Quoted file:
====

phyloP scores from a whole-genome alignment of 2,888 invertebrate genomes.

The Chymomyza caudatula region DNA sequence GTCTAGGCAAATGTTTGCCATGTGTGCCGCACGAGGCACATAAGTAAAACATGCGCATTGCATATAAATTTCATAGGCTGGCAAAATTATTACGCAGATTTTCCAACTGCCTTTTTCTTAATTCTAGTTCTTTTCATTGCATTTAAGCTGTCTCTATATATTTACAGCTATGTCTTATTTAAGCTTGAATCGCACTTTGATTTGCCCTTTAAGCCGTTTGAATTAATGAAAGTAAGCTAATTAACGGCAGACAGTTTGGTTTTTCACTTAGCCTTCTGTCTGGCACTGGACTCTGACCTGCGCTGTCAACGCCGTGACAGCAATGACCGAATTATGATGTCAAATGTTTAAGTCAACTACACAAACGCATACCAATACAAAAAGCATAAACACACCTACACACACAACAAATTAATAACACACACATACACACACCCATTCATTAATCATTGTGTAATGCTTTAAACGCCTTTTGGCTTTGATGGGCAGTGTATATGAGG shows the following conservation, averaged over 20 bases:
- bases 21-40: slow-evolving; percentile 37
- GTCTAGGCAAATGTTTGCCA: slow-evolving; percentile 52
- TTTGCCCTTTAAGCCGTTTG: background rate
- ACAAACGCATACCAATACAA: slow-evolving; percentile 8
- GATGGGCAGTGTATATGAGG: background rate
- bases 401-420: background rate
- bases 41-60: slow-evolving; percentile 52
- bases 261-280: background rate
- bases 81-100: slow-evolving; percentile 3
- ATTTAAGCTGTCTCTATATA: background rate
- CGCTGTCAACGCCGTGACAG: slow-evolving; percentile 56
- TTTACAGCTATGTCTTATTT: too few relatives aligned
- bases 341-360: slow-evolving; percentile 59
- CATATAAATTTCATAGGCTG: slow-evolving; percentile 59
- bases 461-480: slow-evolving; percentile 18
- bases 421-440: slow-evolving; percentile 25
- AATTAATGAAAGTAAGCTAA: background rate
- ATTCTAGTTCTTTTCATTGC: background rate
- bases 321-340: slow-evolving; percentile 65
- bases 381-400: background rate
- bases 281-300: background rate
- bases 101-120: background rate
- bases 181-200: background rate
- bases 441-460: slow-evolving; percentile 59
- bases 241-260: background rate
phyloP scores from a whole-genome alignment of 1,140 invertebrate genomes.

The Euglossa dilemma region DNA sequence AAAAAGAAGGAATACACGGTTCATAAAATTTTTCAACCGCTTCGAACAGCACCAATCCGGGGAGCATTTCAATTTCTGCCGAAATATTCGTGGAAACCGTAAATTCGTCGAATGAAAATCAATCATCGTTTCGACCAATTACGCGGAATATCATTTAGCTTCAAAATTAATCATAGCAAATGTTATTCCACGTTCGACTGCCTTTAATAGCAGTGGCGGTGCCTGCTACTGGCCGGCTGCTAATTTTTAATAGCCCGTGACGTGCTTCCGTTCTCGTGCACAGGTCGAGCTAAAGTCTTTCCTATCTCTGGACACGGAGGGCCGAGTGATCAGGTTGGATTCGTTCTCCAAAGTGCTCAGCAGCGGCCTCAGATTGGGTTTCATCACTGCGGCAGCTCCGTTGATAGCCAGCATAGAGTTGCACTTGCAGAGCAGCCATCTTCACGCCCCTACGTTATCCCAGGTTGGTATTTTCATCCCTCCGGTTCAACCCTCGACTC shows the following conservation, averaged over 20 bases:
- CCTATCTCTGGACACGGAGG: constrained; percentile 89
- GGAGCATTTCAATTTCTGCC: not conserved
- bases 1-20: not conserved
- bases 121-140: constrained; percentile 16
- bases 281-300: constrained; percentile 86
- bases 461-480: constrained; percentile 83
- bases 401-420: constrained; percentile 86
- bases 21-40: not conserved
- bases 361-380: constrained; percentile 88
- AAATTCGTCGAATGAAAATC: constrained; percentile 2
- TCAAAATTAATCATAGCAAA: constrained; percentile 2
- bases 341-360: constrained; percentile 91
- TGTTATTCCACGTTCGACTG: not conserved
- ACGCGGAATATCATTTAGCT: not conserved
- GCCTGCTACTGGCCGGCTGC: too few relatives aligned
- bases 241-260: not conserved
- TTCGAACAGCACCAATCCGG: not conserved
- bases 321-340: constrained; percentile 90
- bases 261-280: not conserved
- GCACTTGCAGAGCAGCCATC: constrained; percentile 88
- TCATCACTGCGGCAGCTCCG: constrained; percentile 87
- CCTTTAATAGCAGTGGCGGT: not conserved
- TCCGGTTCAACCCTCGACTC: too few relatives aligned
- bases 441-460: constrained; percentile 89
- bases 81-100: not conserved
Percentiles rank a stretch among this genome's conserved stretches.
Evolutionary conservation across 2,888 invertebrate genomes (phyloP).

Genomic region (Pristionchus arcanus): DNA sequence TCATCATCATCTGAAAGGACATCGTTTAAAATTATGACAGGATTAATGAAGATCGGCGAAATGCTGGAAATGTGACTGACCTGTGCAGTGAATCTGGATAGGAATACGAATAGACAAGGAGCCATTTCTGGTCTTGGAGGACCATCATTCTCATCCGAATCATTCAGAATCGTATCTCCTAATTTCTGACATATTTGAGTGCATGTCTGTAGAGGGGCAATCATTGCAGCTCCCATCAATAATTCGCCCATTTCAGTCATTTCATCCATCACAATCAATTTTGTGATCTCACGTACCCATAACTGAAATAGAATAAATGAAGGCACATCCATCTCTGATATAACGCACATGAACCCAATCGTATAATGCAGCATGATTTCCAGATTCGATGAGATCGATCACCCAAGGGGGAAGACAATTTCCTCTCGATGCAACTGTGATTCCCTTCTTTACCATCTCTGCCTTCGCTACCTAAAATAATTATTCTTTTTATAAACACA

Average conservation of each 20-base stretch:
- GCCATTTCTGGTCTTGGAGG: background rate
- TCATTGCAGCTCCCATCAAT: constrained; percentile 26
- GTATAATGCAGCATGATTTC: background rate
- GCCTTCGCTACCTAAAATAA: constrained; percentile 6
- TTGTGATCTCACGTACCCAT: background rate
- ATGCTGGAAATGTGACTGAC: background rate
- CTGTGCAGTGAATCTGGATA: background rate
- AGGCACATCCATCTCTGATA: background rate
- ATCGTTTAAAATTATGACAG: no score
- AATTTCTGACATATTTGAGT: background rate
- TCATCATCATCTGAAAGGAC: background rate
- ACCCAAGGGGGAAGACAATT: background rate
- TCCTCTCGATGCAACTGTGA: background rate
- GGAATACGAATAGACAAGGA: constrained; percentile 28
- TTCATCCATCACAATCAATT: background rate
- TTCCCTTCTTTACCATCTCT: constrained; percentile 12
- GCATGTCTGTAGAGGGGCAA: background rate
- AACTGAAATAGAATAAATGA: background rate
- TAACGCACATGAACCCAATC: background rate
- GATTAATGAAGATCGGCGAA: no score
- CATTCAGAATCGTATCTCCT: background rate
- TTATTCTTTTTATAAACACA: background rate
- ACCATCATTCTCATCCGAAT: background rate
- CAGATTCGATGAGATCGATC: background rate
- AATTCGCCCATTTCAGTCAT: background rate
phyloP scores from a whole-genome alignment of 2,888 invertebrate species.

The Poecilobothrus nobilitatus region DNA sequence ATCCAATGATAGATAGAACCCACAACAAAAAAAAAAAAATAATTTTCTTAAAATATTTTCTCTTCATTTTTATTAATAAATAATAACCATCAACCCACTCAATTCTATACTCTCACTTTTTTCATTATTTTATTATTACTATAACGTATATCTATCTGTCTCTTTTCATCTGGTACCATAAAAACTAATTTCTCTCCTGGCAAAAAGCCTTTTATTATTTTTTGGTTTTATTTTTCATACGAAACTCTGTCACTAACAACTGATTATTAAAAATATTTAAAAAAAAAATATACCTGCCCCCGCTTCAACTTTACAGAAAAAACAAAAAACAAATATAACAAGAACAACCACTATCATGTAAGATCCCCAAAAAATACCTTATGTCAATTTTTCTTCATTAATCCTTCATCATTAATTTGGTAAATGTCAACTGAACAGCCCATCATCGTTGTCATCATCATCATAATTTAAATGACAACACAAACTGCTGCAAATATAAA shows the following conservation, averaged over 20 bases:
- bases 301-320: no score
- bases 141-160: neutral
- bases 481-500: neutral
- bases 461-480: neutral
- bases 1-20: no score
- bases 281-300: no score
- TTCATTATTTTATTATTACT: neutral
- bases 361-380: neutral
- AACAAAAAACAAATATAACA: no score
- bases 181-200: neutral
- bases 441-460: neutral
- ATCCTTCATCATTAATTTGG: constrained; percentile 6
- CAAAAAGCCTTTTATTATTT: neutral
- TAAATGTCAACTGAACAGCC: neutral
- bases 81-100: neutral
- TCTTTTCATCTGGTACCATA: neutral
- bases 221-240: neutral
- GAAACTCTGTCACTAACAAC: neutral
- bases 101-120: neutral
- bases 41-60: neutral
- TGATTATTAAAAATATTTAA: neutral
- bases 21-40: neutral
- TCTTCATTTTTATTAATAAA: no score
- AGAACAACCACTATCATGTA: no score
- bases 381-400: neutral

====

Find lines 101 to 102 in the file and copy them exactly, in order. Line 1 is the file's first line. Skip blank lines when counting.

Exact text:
- TCTTTTCATCTGGTACCATA: neutral
- bases 221-240: neutral